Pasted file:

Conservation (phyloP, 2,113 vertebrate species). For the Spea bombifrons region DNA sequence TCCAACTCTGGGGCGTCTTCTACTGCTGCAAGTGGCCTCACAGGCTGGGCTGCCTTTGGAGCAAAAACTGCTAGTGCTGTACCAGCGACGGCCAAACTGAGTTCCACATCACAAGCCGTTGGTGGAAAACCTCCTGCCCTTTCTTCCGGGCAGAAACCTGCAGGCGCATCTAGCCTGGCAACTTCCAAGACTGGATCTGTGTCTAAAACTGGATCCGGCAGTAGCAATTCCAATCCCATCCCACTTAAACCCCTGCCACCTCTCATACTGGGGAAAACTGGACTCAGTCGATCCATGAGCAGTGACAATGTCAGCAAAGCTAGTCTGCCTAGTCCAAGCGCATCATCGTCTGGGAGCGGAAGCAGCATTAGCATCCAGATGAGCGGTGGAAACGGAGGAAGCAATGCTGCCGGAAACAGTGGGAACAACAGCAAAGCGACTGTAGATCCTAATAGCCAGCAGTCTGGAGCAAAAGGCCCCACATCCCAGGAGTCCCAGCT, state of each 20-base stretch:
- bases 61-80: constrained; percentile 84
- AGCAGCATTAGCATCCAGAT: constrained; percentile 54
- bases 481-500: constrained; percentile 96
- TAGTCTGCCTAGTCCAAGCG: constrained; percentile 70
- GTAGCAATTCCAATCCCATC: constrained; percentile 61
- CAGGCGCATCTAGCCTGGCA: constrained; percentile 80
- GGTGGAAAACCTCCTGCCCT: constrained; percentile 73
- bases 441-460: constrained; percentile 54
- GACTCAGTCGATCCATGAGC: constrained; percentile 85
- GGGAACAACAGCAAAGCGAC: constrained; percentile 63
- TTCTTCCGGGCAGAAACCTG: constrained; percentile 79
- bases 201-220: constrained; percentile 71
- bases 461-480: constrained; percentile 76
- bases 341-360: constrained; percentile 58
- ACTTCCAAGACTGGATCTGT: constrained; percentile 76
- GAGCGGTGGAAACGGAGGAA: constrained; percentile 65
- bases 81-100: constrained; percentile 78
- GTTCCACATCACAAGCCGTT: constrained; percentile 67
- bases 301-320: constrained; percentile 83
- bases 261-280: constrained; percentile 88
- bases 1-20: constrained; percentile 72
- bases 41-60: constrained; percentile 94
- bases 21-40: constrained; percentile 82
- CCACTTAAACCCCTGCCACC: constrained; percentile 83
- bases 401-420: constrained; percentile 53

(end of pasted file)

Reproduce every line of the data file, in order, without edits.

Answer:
Conservation (phyloP, 2,113 vertebrate species). For the Spea bombifrons region DNA sequence TCCAACTCTGGGGCGTCTTCTACTGCTGCAAGTGGCCTCACAGGCTGGGCTGCCTTTGGAGCAAAAACTGCTAGTGCTGTACCAGCGACGGCCAAACTGAGTTCCACATCACAAGCCGTTGGTGGAAAACCTCCTGCCCTTTCTTCCGGGCAGAAACCTGCAGGCGCATCTAGCCTGGCAACTTCCAAGACTGGATCTGTGTCTAAAACTGGATCCGGCAGTAGCAATTCCAATCCCATCCCACTTAAACCCCTGCCACCTCTCATACTGGGGAAAACTGGACTCAGTCGATCCATGAGCAGTGACAATGTCAGCAAAGCTAGTCTGCCTAGTCCAAGCGCATCATCGTCTGGGAGCGGAAGCAGCATTAGCATCCAGATGAGCGGTGGAAACGGAGGAAGCAATGCTGCCGGAAACAGTGGGAACAACAGCAAAGCGACTGTAGATCCTAATAGCCAGCAGTCTGGAGCAAAAGGCCCCACATCCCAGGAGTCCCAGCT, state of each 20-base stretch:
- bases 61-80: constrained; percentile 84
- AGCAGCATTAGCATCCAGAT: constrained; percentile 54
- bases 481-500: constrained; percentile 96
- TAGTCTGCCTAGTCCAAGCG: constrained; percentile 70
- GTAGCAATTCCAATCCCATC: constrained; percentile 61
- CAGGCGCATCTAGCCTGGCA: constrained; percentile 80
- GGTGGAAAACCTCCTGCCCT: constrained; percentile 73
- bases 441-460: constrained; percentile 54
- GACTCAGTCGATCCATGAGC: constrained; percentile 85
- GGGAACAACAGCAAAGCGAC: constrained; percentile 63
- TTCTTCCGGGCAGAAACCTG: constrained; percentile 79
- bases 201-220: constrained; percentile 71
- bases 461-480: constrained; percentile 76
- bases 341-360: constrained; percentile 58
- ACTTCCAAGACTGGATCTGT: constrained; percentile 76
- GAGCGGTGGAAACGGAGGAA: constrained; percentile 65
- bases 81-100: constrained; percentile 78
- GTTCCACATCACAAGCCGTT: constrained; percentile 67
- bases 301-320: constrained; percentile 83
- bases 261-280: constrained; percentile 88
- bases 1-20: constrained; percentile 72
- bases 41-60: constrained; percentile 94
- bases 21-40: constrained; percentile 82
- CCACTTAAACCCCTGCCACC: constrained; percentile 83
- bases 401-420: constrained; percentile 53